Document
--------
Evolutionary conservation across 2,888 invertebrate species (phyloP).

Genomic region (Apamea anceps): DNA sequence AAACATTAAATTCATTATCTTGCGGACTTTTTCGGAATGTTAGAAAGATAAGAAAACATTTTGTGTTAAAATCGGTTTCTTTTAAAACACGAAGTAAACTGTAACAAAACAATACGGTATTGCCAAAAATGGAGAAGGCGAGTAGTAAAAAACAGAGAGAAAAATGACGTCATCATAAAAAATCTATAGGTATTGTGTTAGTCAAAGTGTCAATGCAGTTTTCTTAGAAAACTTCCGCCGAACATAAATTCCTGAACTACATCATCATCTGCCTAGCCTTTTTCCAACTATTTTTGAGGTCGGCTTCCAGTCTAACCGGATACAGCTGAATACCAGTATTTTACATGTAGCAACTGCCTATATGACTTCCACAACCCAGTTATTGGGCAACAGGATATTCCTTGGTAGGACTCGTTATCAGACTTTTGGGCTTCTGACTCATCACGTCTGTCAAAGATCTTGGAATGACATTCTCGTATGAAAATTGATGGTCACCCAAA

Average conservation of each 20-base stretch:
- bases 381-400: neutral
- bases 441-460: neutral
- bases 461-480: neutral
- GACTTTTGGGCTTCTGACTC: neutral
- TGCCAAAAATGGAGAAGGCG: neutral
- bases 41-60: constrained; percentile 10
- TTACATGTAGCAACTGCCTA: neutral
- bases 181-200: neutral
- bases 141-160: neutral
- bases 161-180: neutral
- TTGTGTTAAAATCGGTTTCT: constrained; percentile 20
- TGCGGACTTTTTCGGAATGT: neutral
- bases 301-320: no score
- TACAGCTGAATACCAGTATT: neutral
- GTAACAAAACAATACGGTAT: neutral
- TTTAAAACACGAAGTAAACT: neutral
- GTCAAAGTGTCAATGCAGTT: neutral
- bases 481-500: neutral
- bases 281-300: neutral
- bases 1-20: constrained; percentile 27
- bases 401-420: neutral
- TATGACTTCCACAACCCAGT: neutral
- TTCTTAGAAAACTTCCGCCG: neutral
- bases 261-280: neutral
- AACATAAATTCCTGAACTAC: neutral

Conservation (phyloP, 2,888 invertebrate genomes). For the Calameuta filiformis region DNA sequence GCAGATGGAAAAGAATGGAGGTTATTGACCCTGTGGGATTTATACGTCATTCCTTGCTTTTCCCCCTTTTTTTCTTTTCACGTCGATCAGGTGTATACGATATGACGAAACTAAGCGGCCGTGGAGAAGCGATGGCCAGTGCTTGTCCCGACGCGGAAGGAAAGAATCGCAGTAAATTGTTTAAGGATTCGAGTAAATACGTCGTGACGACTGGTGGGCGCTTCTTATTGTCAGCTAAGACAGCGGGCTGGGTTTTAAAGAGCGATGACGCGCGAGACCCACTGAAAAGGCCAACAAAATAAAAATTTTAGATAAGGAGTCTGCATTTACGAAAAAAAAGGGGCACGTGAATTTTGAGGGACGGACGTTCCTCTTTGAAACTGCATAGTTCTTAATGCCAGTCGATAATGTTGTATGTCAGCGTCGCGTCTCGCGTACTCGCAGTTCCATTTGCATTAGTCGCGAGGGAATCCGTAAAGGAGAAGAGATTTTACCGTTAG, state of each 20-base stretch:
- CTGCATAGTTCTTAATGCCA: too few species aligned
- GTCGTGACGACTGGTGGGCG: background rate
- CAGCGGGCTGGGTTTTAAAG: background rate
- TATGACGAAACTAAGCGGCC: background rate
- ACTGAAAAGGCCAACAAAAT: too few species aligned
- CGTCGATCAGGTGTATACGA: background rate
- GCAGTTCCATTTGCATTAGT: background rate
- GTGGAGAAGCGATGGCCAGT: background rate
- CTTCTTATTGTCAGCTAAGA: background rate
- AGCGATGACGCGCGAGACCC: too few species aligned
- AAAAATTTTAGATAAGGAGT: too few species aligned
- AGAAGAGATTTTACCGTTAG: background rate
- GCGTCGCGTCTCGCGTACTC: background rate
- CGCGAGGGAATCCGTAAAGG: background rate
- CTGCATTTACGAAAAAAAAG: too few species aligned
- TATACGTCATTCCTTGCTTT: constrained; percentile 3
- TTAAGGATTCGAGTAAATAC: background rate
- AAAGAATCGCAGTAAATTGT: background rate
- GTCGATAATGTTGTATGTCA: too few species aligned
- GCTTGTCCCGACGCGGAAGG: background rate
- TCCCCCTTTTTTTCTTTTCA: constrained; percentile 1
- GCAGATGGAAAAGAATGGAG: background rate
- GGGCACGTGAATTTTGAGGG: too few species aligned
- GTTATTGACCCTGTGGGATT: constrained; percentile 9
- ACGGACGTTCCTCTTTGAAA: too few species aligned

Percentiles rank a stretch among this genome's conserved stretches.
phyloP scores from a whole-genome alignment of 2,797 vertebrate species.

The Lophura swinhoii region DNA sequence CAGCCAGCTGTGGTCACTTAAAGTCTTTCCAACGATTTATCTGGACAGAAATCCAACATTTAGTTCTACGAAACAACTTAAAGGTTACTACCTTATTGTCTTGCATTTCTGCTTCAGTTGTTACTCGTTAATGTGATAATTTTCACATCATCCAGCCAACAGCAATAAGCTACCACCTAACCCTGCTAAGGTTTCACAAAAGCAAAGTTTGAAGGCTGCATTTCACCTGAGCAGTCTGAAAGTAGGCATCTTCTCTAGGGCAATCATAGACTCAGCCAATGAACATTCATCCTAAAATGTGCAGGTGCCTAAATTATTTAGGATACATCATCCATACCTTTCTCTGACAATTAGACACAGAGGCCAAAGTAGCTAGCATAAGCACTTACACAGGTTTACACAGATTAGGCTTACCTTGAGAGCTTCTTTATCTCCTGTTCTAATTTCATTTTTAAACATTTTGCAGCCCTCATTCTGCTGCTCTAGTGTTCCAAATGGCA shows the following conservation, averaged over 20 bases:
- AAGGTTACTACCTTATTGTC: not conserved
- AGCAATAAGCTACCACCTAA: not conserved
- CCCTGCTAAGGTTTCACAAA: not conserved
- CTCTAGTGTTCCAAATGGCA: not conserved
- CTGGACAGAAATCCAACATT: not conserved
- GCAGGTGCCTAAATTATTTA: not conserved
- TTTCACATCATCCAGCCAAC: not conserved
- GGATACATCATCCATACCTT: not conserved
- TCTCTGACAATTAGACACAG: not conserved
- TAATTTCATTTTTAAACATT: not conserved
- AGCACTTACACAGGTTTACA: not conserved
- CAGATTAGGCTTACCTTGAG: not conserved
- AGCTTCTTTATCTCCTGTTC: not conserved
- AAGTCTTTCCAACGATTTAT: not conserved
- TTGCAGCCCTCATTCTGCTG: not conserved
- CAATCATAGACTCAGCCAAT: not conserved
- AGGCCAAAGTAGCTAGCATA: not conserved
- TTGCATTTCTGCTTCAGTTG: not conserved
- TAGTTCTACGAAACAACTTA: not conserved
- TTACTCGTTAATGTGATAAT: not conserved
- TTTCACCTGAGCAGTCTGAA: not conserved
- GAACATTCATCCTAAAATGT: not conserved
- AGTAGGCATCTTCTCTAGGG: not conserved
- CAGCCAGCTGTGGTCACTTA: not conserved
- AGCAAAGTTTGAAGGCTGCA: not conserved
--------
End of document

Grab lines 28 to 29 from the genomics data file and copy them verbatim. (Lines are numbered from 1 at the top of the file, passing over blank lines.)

- AACATAAATTCCTGAACTAC: neutral

Conservation (phyloP, 2,888 invertebrate genomes). For the Calameuta filiformis region DNA sequence GCAGATGGAAAAGAATGGAGGTTATTGACCCTGTGGGATTTATACGTCATTCCTTGCTTTTCCCCCTTTTTTTCTTTTCACGTCGATCAGGTGTATACGATATGACGAAACTAAGCGGCCGTGGAGAAGCGATGGCCAGTGCTTGTCCCGACGCGGAAGGAAAGAATCGCAGTAAATTGTTTAAGGATTCGAGTAAATACGTCGTGACGACTGGTGGGCGCTTCTTATTGTCAGCTAAGACAGCGGGCTGGGTTTTAAAGAGCGATGACGCGCGAGACCCACTGAAAAGGCCAACAAAATAAAAATTTTAGATAAGGAGTCTGCATTTACGAAAAAAAAGGGGCACGTGAATTTTGAGGGACGGACGTTCCTCTTTGAAACTGCATAGTTCTTAATGCCAGTCGATAATGTTGTATGTCAGCGTCGCGTCTCGCGTACTCGCAGTTCCATTTGCATTAGTCGCGAGGGAATCCGTAAAGGAGAAGAGATTTTACCGTTAG, state of each 20-base stretch: